A substantial body of research has examined how employee reports of human resource management (HRM) practices relate to employee performance, yet it only acknowledges to a limited extent that different types of employee reports of HRM exist. This study differentiates descriptive reports of HRM practices which reflect employee experiences of the implementation of HRM activities and evaluative reports of HRM practices that gauge employees’ judgement of their effectiveness, quality and/or utility. By applying a meta-analytical approach, we find that descriptive reports of HRM practices are more positively related to personal and job resources (e.g. skills, empowerment, and supportive relationships) and that evaluative reports of HRM practices are more positively related to job attitudes (i.e. job satisfaction and commitment). We further find that personal/job resources and job attitudes partially mediate the positive relationship between employee-reported HRM practices and employee performance. We recommend that future studies distinguish between different types of employee reports of HRM, more clearly conceptualize the notion of employee-reported HRM practices, and examine the differential relationship between descriptive versus evaluative employee reports of HRM practices and employee outcomes.


Our meta-analytical study examined how descriptive and evaluative employee reports of HRM practices relate to employee-level outcomes in heterogenous ways. In doing so, we found that descriptive reports of HPWPs are more strongly related to personal/job resources, while evaluative reports of HPWPs relate more strongly to job attitudes. Furthermore, we found that resources and job attitudes partially mediate the positive relationship between employee reports of HPWPs and employee performance. These results emphasize the importance of distinguishing between descriptive and evaluative employee reports of HRM practices, and we hope that they will encourage researchers to study why descriptive and evaluative reports of HRM practices differentially relate to outcomes. Gaining more insight into the functions that different types of employee experiences of HRM can fulfill, such as the fulfillment of functional versus emotional needs, can shed more light on the pathways through which employee reports of HRM practices are associated with outcomes, ultimately contributing to a better understanding of the mechanisms underlying the relationship between employee-reported HRM and employee performance.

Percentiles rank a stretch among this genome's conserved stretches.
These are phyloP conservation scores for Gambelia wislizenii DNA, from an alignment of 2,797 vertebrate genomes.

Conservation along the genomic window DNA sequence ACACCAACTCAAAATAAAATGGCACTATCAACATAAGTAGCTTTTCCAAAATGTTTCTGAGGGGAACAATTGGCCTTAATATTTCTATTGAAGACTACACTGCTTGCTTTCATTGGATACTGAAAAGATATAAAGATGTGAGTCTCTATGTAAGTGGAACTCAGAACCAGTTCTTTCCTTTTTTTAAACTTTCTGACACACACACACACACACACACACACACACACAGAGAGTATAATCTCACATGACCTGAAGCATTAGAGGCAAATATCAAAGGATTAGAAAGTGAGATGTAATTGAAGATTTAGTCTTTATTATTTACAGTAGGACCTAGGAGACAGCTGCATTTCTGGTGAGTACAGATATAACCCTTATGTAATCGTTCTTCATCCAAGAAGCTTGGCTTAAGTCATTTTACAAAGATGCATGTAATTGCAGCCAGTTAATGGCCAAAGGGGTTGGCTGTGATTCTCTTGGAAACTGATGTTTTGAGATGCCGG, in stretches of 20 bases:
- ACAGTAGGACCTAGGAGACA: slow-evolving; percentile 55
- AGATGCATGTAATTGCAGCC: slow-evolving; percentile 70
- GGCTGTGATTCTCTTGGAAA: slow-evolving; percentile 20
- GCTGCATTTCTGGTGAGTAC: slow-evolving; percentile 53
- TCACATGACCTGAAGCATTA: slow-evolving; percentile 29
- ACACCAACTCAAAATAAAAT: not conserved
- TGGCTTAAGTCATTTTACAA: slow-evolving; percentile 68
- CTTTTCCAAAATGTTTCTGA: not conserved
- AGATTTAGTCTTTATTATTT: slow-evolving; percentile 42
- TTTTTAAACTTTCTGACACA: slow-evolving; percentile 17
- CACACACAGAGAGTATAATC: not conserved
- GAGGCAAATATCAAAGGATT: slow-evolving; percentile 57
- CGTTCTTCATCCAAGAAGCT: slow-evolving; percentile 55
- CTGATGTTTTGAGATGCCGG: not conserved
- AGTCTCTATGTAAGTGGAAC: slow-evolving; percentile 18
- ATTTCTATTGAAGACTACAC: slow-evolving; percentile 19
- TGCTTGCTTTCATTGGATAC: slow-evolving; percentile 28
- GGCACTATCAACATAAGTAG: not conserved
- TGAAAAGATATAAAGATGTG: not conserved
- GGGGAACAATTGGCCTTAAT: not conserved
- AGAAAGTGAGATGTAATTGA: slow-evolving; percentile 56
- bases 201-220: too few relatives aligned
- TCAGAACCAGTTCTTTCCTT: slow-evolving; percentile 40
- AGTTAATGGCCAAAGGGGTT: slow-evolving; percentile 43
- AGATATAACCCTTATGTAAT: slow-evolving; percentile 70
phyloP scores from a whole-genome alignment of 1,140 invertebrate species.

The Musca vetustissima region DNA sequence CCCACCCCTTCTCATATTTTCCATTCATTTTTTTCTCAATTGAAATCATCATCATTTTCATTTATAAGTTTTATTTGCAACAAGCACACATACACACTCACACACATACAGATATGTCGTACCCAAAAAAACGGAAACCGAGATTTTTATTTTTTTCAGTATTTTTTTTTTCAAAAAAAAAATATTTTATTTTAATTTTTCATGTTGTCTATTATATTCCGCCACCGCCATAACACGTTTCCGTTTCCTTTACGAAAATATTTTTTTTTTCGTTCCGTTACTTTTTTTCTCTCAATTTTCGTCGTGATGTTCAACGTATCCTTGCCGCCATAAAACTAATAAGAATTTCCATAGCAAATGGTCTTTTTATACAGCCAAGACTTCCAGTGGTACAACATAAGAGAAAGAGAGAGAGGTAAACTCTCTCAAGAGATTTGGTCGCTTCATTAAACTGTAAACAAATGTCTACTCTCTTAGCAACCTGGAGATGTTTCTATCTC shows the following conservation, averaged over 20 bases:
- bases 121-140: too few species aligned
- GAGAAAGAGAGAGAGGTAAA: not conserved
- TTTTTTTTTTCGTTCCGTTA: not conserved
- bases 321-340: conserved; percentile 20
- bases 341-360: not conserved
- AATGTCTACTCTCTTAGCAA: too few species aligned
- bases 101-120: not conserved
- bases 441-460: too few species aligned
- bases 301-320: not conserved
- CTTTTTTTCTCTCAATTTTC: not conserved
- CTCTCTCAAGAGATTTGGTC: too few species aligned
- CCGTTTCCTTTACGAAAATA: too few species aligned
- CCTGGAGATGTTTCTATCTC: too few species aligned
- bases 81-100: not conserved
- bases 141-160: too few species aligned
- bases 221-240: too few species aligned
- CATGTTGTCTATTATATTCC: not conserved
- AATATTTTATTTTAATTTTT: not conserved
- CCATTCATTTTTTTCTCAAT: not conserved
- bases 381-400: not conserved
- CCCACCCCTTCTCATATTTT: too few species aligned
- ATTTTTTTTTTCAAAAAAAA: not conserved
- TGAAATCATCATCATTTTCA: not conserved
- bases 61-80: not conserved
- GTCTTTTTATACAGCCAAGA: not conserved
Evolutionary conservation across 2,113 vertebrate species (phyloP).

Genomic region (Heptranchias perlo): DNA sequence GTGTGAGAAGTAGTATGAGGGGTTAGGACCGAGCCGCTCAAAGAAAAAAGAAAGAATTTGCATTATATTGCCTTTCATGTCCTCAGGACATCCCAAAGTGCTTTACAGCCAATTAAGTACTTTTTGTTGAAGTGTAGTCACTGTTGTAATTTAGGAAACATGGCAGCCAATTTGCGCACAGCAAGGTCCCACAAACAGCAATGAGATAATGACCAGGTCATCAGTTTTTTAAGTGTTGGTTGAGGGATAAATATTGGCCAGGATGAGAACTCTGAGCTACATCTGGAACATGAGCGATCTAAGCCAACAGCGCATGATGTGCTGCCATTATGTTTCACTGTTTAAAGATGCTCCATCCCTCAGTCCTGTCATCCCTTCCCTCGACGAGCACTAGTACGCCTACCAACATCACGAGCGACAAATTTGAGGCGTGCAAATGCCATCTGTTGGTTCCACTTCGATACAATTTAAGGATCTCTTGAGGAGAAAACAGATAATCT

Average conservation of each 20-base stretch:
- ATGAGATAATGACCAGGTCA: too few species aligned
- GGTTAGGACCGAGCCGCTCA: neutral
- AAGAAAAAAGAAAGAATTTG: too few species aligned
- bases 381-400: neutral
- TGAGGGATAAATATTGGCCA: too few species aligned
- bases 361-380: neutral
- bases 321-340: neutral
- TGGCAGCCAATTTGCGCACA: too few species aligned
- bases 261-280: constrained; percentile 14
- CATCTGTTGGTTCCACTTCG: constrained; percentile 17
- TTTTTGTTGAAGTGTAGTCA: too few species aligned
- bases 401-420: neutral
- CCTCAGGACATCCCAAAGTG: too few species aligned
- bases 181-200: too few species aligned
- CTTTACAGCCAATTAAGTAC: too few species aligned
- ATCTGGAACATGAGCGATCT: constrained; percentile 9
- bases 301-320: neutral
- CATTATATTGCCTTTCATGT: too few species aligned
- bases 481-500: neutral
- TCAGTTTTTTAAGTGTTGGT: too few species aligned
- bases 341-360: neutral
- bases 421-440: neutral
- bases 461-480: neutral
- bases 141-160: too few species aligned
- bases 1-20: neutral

The authors thank Dr Peter ten Klooster for his assistance with the post-hoc moderation analysis. Furthermore, the authors thank Dr Kaifeng Jiang, the two anonymous reviewers, the members of the Department of People Management and Organization at ESADE Business School, and the participants of the “Sustainable HRM: The Measurement Issue” symposium (10th Biennial International Conference of the Dutch HRM Network, Radboud University, Nijmegen, Netherlands, November 9-10, 2017) for their valuable feedback.

Disclosure statement

No potential conflict of interest was reported by the author(s).


1 We acknowledge that even with descriptive HRM system reports, there will be some standard for comparison with e.g. employees’ expectations or past experiences. Such comparisons are, however, more related to concepts such as psychological contract breach/fulfillment which are beyond the scope of this paper.

2 Please contact the corresponding author in case you want to receive the overview of how we coded our included studies for extending and replicating our findings.

3 Articles included in the meta-analysis are marked with an asterisk.

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Academy of Management Journal

Asia Pacific Journal of Human Resources

British Journal of Management

Employee Relations

European Journal of Work and Organizational Psychology

Human Resource Development Quarterly